> On 2/24/2013 6:38 PM, James Kanze wrote:
    >
    >>> Think of it as a boolean "normalize" operator that will turn any
    >>> non-zero "true" value into 1, and leave zero "false" as 0.

    >
    >> There is no such thing as a boolean "normalize" operator. An
    >> expression which has type bool can only have one of two values:
    >> false and true (*not* 0 and 1).

    >
    > And if you work with types that are not 'bool' but still boolean and in
    > the quote, that is why the normalisation is needed.


    If those types are user-defined, isn't it possible to achieve the same
    effect by providing conversion functions?


    Rui Maciel
    Rui Maciel, Feb 25, 2013
    #4
  5. James Kanze

    Balog Pal Guest

    On 2/25/2013 1:24 PM, James Kanze wrote:

    >> And those can store other values, that are waiting to cause headache.

    >
    > Even then, you'ld write something like "x != 0"


    I did that for some time then switched to the other in like mid 90's.

    > (which is guaranteed to return 0 or 1 in old C)


    Err, isn't !! guaranteed to return that too? I admittedly not very well
    versed in pre-ANSI C, but am positive its result is mandatory 0 or 1
    depending on how the operand originally compares to 0.

    >, rather than "!!x" (which
    > is guaranteed to confuse any reasonable person---"!!"


    Sure term "reasonable person" is something subjective but I have about 2
    decades of real experience that it did not confuse anyobne around me for
    more than a few minutes. And after the first coin drop everyone used it
    without problems on either reading or writing.

    > is a double negative: the second ! negates the first).


    In theory probably, but in practice it is read like a pattern -- like it
    was a single operator. Same way you recognise a ton of
    styles/idioms/whatever in code and learn to understand or avoid them.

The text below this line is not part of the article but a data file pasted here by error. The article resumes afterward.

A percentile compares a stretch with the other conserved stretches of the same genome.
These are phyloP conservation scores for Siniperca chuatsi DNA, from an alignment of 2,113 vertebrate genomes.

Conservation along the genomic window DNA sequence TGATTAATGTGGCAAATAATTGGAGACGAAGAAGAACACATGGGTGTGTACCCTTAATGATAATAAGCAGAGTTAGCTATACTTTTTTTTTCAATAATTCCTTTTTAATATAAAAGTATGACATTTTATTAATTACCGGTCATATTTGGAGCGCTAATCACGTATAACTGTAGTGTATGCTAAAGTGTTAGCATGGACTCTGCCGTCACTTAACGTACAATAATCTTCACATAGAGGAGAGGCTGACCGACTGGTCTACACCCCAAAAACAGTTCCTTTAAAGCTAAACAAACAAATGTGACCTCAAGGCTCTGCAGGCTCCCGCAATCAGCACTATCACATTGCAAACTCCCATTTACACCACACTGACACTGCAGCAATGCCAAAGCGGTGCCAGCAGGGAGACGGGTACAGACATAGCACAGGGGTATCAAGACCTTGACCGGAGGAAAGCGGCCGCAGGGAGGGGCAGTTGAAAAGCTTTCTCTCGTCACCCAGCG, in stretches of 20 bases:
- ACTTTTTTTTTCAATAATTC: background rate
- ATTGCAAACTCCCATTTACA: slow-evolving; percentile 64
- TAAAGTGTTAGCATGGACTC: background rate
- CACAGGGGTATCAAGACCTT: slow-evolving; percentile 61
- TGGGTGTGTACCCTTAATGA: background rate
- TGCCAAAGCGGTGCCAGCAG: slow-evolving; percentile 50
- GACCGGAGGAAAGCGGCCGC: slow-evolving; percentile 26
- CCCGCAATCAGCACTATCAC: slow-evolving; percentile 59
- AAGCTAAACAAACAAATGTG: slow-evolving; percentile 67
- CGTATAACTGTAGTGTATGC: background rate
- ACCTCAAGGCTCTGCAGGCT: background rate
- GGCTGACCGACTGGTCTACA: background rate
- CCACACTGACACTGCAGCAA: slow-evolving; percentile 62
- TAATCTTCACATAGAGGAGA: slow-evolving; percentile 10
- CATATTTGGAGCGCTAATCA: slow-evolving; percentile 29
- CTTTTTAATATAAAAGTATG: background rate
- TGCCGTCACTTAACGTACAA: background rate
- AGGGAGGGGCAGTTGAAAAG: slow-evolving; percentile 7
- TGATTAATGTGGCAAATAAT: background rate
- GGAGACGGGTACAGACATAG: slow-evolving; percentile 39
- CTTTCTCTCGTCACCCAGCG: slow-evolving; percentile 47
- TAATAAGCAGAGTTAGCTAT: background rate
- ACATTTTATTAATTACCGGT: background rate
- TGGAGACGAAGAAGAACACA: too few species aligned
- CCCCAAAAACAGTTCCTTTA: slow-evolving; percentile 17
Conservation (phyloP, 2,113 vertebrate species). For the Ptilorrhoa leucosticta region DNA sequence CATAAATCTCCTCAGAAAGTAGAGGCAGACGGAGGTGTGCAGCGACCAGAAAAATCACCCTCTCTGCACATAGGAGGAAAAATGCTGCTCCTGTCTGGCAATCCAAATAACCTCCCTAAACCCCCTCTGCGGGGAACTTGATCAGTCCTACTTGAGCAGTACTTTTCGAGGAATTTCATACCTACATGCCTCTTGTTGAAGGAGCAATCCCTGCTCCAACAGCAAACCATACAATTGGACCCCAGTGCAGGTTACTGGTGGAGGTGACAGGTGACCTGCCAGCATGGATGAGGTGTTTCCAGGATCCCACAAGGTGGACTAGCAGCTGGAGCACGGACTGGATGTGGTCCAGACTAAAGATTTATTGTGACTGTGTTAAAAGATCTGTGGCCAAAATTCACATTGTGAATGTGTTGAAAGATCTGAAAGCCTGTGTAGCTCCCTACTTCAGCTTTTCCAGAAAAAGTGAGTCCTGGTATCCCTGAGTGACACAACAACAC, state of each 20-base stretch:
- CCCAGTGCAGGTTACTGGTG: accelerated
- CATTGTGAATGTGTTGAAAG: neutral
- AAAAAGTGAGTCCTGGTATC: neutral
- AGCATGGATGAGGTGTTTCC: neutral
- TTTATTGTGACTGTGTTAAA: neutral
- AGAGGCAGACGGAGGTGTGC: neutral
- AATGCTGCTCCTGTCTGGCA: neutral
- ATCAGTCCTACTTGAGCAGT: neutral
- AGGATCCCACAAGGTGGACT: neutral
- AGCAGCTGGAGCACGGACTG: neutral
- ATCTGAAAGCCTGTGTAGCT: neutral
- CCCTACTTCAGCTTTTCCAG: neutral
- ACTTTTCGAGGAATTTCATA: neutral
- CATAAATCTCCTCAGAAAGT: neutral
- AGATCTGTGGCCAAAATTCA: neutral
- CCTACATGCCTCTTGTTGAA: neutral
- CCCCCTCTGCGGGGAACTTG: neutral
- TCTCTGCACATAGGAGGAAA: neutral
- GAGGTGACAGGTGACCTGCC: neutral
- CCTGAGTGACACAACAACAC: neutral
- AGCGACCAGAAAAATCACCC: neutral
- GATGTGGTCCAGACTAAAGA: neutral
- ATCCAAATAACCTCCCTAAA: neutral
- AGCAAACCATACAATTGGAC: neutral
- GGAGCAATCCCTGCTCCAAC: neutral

As I said before I see no reason to ever see it in code that uses
    "native" booleans like bool or _Bool, but pretty natural with BOOL of
    WIN32 API (that is actually a 32 bit int, and gladly picks up any
    pattern from type-punned things like WPARAM, LPARAM, LRESULT, or
    handles/pointers floating around. (As a cherry on the cake there's also
    MSVC's level 1 sillywarning about performance of converting int to
    bool... ;)
    Balog Pal, Feb 25, 2013
    #5
  6. James Kanze

    Balog Pal Guest

    On 2/25/2013 1:43 PM, Rui Maciel wrote:
    > Balog Pal wrote:
    >
    >> On 2/24/2013 6:38 PM, James Kanze wrote:
    >>
    >>>> Think of it as a boolean "normalize" operator that will turn any
    >>>> non-zero "true" value into 1, and leave zero "false" as 0.

    >>
    >>> There is no such thing as a boolean "normalize" operator. An
    >>> expression which has type bool can only have one of two values:
    >>> false and true (*not* 0 and 1).

    >>
    >> And if you work with types that are not 'bool' but still boolean and in
    >> the quote, that is why the normalisation is needed.

    >
    > If those types are user-defined, isn't it possible to achieve the same
    > effect by providing conversion functions?


    The "user" that defines them is the provider of the API or library (like
    WIN32), and majority is typedef for some built-in integral type.
    Balog Pal, Feb 25, 2013
    #6